The methodological thread between my past research on water development in Pakistan and my current work on Cold War geoeconomic imaginaries in decolonizing Asia is the approach to technical experts as a specific social group. This social group is unevenly enmeshed in the administrative, territorial, and economic imperatives of state formation and capital expansion. As such, my engagement with engineers focuses on engineer-administrators, or engineers in the employ of the state. I have found inspiration in the writing of Antonio Gramsci around state formation in conditions of uneven and combined development and in critical engagements with Gramscian thought in development geography. By taking Gramsci’s categories of “traditional intellectual” and “passive revolution” and running them through the historical geography of Pakistan and the Indus Basin, I have theorized how engineers can function as the intellectual stratum of a larger social grouping that advances depoliticized, undemocratic, and elite-serving models of development. This approach to the critical analysis of expert authority has deep roots in development studies. It is not without flaws and blind spots, however, when it comes to the geographic analysis of engineering and society.
For one, the focus on state formation can occlude how engineers shape society and political structures from within the corporate sector—think of Silicon Valley and the political implications of the internet. In the specific case of water engineering in Pakistan, however, the public sector is the more historically grounded place to begin a deep contextualized study of engineering and society. Second, the focus on state formation from above—even if it is a critical perspective—eclipses the constitutive role of environmental struggle and resistance and does not adequately account for how water technologies shape the spheres of the everyday and of social reproduction. But it is still possible to shed new light on resistance by looking for contradictions within the exertion of power. I have tried to draw attention to the importance of struggles within the state apparatus by examining how ostensibly apolitical administrators and engineers are inescapably shaped by their ethnic, regional, and political identity and loyalties. For better or for worse, my research on engineering and society has been decisively shaped by my interest in state formation in a periphery of the world economy.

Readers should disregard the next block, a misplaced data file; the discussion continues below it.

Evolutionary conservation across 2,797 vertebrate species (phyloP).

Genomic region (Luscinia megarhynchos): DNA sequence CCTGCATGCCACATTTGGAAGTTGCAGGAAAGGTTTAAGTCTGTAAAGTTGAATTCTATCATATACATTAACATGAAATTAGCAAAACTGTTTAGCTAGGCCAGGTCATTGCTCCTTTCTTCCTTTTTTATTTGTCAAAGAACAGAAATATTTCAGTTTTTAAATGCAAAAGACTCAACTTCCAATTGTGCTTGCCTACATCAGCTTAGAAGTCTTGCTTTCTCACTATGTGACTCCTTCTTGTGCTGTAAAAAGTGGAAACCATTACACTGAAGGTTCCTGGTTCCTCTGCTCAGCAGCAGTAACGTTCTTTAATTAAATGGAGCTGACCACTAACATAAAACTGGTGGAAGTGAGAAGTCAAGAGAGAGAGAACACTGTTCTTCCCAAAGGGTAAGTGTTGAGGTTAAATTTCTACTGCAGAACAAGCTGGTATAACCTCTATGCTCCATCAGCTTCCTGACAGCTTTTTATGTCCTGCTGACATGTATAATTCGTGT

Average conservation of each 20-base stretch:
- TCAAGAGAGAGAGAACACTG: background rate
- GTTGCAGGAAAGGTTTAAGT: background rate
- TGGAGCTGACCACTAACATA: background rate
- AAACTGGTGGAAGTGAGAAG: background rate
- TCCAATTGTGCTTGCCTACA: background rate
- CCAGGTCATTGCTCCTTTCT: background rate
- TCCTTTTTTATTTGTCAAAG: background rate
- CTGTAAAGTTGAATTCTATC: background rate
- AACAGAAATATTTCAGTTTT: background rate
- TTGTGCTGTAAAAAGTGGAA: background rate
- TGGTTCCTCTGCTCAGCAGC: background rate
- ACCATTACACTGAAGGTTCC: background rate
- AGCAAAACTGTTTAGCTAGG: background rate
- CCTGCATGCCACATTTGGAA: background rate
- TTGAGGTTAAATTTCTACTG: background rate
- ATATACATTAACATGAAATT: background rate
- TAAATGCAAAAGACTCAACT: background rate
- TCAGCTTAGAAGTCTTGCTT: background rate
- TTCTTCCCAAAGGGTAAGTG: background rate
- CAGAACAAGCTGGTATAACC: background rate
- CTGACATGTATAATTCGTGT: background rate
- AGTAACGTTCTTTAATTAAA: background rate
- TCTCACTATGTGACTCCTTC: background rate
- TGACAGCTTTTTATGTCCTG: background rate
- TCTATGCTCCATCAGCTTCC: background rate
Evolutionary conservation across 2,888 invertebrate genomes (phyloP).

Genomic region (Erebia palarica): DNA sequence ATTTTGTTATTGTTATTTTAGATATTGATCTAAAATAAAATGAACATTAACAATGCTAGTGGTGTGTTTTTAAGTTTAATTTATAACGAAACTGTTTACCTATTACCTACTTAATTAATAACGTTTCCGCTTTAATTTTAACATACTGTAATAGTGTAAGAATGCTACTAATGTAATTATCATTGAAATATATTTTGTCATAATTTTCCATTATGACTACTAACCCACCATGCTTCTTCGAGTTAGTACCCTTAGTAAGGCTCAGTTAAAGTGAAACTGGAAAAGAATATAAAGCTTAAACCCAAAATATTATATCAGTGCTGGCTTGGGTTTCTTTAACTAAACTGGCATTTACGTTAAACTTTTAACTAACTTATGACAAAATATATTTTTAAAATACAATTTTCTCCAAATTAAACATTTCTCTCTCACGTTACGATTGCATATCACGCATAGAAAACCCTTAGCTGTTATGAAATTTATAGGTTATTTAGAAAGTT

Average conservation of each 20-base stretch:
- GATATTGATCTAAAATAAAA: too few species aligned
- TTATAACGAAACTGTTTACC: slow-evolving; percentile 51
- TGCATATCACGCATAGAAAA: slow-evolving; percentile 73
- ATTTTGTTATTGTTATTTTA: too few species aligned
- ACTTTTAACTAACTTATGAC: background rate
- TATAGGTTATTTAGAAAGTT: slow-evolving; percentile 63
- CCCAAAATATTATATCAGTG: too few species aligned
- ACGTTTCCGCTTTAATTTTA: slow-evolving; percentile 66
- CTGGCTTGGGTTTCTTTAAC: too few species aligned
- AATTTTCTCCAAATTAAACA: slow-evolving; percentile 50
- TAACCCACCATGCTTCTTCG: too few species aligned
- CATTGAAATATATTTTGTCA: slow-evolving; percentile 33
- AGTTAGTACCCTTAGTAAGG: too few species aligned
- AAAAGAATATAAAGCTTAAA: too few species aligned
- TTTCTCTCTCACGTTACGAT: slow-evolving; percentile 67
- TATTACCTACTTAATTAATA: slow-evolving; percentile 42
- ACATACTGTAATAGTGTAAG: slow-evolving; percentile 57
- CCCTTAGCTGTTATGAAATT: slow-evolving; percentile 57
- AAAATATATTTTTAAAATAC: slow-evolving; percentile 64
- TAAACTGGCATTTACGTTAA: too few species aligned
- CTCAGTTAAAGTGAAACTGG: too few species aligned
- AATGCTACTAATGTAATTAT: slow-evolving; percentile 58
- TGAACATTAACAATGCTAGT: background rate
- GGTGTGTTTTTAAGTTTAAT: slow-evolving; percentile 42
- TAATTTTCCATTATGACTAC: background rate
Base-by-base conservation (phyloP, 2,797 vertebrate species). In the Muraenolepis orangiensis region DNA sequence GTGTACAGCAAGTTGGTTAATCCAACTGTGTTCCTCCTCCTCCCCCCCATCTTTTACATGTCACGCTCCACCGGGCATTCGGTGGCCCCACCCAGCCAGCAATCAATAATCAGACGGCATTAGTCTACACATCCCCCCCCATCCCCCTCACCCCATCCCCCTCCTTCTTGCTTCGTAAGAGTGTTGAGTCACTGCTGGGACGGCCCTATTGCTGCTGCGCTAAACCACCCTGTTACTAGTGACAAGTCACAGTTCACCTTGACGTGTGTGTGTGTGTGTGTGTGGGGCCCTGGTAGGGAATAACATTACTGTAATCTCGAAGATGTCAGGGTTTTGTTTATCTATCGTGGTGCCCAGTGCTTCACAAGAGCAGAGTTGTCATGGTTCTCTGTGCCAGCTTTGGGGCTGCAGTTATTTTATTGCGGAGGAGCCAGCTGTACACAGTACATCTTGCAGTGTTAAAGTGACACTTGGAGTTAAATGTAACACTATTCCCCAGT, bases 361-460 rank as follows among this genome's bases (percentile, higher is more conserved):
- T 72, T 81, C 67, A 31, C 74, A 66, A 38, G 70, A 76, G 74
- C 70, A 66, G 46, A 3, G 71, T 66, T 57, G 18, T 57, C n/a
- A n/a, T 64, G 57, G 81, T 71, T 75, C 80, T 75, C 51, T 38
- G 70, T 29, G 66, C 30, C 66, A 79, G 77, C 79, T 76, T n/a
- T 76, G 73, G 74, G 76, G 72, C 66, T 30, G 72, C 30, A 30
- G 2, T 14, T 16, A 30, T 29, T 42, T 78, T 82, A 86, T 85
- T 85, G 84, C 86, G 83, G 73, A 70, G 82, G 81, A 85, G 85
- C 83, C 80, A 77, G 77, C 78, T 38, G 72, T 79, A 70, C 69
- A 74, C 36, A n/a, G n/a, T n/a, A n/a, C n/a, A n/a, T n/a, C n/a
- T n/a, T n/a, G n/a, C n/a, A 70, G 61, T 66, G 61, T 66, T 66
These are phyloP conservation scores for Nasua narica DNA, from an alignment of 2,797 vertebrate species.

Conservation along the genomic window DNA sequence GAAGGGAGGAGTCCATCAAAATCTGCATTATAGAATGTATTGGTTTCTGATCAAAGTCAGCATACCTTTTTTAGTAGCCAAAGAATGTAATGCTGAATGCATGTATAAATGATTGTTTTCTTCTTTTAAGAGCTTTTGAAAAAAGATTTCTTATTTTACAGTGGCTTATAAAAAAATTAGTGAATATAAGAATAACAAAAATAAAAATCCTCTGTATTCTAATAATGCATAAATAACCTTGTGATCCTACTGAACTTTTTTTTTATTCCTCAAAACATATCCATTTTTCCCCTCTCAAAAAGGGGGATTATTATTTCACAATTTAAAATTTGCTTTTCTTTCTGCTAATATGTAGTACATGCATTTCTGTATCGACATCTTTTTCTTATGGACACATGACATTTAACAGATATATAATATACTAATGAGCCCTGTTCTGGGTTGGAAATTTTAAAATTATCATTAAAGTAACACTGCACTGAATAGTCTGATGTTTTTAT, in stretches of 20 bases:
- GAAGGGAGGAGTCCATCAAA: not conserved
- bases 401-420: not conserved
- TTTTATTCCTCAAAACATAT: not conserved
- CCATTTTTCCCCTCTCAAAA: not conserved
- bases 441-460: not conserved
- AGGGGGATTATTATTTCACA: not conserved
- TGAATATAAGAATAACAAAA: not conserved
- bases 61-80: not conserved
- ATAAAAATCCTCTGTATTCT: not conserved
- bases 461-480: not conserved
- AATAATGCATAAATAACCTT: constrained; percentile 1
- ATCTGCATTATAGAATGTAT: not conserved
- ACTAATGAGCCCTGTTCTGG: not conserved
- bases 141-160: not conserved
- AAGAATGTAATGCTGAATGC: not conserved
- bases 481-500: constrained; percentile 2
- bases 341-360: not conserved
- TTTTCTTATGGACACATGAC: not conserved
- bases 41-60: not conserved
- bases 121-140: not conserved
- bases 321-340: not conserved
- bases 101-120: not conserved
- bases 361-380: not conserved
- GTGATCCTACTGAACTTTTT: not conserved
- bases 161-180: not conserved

Although my research has moved somewhat to consider economic planning, geoeconomic imaginaries, and the making of world regions, I am still animated by the intersection between infrastructural politics, engineering studies, and Marxist development geography. What are the existing and emerging spaces of expertise, and how are these spaces formed through interaction with the spatiality of capital and state? Within political ecology, science and technology studies (STS) approaches focus on the politics of expertise in terms of power/knowledge, actor-networks, and object agency. The state is relatively undertheorized in political ecological research. There is much room to theorize the political relation between state power and engineers. The authority of engineering is not automatic. It is a political achievement formed around issues such as infrastructure planning, provision of utilities, and the logistics and circulation of goods and services.